Mom Hid My Game! Review

Extreme parenting.

It seems that Mum is worried about little Jimmy developing square eyes after staring at a screen for too long, and so she’s going on a progressively ridiculous 7-week tirade to make sure that he can’t get his grubby little mitts on whatever JRPG he’s been sinking all that precious homework time into. Little does she know, Jimmy will stop at nothing until he finds his beloved game. By day 4, that means sticking his hand into the mouth of a live crocodile on the living room carpet. 


Weird, I could have sworn I saw that bush shake.

In Mom Hid My Game!, a simplistic yet eccentric point and click styled puzzle game from developer KEMCOyour aim is pretty demonstrably simple: find the game. By tapping and interacting with a variety of different items (and animals), each level provides a fresh new puzzle to solve, and even begins to challenge and try to trick you on what you’ve learned as you progress. Its cartoon style rounds off an efficient, clean presentation that I was really drawn to when I saw it originally in one of Nintendo’s sizzle reels last year. You’re getting what you expect with Mom Hid My Game!, and yet it’s one of the most surreal titles I’ve played on Switch yet.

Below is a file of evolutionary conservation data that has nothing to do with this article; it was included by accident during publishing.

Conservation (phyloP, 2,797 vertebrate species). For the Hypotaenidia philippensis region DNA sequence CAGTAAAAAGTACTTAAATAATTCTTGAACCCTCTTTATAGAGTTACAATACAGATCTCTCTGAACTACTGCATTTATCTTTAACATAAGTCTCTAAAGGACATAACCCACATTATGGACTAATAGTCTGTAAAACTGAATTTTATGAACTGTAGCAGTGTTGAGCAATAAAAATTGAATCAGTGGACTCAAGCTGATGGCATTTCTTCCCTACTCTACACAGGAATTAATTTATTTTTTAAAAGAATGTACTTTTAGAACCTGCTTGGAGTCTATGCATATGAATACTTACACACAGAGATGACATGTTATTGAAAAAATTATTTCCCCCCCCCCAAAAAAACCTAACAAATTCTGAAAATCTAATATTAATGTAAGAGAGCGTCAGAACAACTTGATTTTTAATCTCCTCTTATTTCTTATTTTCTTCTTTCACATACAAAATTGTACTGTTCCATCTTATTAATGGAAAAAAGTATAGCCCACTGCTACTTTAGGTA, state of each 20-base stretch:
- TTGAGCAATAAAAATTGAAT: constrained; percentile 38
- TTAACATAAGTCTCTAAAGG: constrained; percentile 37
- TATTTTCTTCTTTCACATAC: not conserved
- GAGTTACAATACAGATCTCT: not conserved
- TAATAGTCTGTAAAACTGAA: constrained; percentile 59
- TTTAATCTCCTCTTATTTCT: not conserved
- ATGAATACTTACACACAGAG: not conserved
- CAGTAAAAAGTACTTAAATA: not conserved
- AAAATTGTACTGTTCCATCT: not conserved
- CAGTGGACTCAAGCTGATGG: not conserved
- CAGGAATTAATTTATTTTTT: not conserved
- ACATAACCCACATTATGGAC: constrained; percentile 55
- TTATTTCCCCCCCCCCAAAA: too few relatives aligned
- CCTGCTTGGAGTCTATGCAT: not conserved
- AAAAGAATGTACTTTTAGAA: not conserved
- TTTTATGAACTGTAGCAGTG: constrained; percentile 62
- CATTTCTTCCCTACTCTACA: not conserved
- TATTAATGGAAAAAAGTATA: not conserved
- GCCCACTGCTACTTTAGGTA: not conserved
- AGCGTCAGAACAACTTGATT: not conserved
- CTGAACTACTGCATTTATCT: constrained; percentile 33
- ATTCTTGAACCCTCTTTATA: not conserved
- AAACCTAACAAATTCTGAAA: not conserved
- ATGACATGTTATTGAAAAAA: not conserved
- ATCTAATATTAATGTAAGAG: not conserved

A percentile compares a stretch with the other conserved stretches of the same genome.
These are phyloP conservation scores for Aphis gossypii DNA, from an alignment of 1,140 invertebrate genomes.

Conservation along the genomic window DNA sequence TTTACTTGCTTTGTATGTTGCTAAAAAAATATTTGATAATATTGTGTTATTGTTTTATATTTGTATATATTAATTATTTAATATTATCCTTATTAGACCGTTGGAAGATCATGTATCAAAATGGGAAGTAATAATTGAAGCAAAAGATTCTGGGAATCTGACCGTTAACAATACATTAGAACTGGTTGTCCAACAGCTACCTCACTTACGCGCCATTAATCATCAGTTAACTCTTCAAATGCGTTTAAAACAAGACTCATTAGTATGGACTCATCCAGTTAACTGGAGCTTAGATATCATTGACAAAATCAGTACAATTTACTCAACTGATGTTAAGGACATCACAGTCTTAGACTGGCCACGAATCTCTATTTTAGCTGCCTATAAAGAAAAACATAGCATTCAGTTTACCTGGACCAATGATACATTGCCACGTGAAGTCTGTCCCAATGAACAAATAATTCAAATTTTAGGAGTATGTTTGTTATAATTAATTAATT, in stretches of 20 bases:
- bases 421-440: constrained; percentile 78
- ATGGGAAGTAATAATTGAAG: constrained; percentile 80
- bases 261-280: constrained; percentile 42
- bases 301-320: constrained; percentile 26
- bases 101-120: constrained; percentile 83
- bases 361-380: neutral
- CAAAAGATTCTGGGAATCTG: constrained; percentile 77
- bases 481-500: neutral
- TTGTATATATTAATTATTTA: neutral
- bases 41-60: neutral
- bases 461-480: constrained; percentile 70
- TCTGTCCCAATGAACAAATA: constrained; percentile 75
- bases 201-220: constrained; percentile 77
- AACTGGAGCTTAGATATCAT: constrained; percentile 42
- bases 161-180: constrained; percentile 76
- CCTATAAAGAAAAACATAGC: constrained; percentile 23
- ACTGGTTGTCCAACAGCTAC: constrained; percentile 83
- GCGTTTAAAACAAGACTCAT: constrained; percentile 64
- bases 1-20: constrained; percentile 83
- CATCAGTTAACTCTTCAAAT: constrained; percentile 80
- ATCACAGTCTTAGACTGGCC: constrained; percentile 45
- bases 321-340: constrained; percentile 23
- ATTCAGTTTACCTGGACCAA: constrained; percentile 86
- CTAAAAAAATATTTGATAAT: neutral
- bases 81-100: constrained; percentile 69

I think Mom’s been watching Kingdom of the Crystal Skull.

The number of different extremes that Mom will go to in order to prevent further game time are irreverent, irresponsible, and quite frankly dangerous. Examples include hiding your game within a live clamshell, making you Hadouken to retrieve your game, and even putting your game inside a lit explosive. Whilst this might be worse for Jimmy’s overall well-being than a few levels of Mario, the hilarity of each scenario keeps you wanting to find out what will happen next. Each day is like a miniature Wile E. Coyote contraption.


My wardrobe handed me my shirt this morning. I’ve decided not to question it.

Unlike some other games ported to Switch that originated on mobile, Mom Hid My Game!’s flexible control scheme allows you to play with a pointer-based, analogue stick mode if you prefer, and subsequently that means it supports TV mode too, which is a nice touch. After finishing the 50 levels, it even gives you a trapeze style mini-game as an added bonus.

The game is very short, and it isn’t very difficult either, with each level giving you optional hints in case you get stuck or a little frustrated. The point of the game is rather to enjoy the unique and surreal situations, and so running the risk of repetition is not worth the extra length. The game I think is created this way; a purposeful trial and error. It wants you to interact with each and every item and rewards failure with hilarious results. Thought you’d tracked down the game with a metal detector? Wrong, it was Mom behind a secret wall. Can’t resist punting that football across the room? You best believe Mom will be waiting with a red card. Do you think this is some kind of game?

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